News - September 25, 2014

‘We were allowed absolutely everywhere’

Who? Daan Bomhoff, MSc Biology en MSc Plant Sciences
What? Thesis research into the competition between two grass species
Where? The Welgevonden Game Reserve near the village of Vaalwater (South Africa)

‘After completing my BSc in Biology in Nijmegen, I came to Wageningen for my Master’s programme. Here, to my joy, I heard it was possible to do thesis research in Africa. I immediately set about making it happen and a few months later I left for Welgevonden. I spent three months there researching the competition between bunch-forming grass and lawn-forming grass. The lawn-forming grass is richer is nutrients, so advantageous for grazers. 

What struck me was that everything was much less organized than in the Netherlands. When I arrived, for example, my supervisors hadn’t yet read my proposal. And there weren’t any of the special bags I needed to create my test set-ups for grass species. When they finally arrived, they weren’t the right size. All this meant lost time and my time was pretty tight to start with.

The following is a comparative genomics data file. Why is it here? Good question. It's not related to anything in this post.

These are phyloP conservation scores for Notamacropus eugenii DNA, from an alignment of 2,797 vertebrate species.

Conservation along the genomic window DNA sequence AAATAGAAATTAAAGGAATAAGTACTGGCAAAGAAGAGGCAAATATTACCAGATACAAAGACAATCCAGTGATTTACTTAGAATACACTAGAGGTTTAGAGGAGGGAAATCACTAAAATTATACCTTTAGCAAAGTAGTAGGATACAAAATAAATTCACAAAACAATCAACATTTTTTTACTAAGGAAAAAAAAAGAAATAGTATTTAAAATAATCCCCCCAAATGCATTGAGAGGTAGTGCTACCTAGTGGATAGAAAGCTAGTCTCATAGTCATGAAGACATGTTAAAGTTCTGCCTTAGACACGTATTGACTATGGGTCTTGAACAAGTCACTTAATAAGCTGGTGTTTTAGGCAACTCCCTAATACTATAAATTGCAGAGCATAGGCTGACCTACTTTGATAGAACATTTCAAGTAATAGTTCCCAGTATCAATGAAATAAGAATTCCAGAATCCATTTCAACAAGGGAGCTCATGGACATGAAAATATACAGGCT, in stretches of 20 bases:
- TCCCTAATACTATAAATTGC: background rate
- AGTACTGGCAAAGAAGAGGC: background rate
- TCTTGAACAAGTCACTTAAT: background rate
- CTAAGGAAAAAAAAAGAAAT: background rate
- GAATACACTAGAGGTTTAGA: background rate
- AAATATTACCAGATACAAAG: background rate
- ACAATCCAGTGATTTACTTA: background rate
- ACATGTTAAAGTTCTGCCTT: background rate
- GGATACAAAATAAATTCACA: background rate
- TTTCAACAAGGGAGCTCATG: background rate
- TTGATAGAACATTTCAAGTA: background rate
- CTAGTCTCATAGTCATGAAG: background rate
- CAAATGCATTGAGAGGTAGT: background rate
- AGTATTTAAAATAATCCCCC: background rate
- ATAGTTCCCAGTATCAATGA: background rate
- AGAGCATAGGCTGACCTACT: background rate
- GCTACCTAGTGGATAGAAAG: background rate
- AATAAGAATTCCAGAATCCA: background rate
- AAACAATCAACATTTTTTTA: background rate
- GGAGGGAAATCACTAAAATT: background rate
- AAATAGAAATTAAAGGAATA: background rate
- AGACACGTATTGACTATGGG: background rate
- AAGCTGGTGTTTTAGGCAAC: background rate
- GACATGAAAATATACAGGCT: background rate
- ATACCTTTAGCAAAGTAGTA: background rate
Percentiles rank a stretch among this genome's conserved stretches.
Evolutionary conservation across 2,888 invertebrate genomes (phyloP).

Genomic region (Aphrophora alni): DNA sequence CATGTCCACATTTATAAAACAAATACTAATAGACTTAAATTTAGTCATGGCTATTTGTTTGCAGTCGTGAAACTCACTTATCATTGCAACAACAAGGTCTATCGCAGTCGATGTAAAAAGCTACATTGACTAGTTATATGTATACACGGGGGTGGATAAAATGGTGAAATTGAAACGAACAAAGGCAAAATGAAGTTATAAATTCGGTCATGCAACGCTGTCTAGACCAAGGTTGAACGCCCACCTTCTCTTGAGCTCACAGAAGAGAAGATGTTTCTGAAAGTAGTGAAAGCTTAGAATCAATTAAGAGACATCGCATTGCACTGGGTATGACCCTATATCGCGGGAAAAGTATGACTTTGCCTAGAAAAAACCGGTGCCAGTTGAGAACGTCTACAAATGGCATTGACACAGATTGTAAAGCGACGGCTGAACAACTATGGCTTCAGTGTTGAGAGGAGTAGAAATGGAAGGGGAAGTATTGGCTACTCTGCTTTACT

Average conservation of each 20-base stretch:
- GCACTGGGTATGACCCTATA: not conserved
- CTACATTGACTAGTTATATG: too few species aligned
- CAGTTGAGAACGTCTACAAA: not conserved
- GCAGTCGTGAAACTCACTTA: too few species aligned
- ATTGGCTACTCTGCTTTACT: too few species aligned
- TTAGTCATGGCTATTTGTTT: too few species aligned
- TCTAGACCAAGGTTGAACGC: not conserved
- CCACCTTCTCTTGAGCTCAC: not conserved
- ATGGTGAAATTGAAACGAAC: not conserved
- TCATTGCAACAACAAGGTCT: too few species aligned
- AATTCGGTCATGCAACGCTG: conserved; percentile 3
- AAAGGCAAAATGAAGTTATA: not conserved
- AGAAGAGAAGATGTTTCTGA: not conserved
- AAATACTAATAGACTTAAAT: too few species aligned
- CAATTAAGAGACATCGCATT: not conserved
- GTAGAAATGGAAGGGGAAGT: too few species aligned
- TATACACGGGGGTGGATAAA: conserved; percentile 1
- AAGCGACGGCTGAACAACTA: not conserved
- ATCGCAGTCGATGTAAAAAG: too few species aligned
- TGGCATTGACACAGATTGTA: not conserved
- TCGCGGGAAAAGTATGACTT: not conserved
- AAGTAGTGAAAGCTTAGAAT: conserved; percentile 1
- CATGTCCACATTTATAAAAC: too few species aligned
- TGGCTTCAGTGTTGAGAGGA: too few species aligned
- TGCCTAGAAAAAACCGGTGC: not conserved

For the rest, the trip was a unique experience. Africa is completely unlike anything I was used to. It was also remarkable that we were allowed to go everywhere in the reserve, unlike the tourists. That way you really see a lot of animals. Of the big five the leopard is the only one we didn’t see. Sometimes you even come across more animals than you’d like to. For example, one time we couldn’t get into our hut because a male elephant was standing in front of it. Another time, an elephant was standing in the middle of the road at a place where we couldn’t drive away in reverse. 

Now and then you find yourself in a surreal scene. For example, the park warden once swooped down by helicopter. He landed in our settlement, got out, ran over to his wife who gave him a rifle and quickly flew off in the helicopter. Looking for the poachers whose presence had just been reported. You don’t see something like that every day in Wageningen.’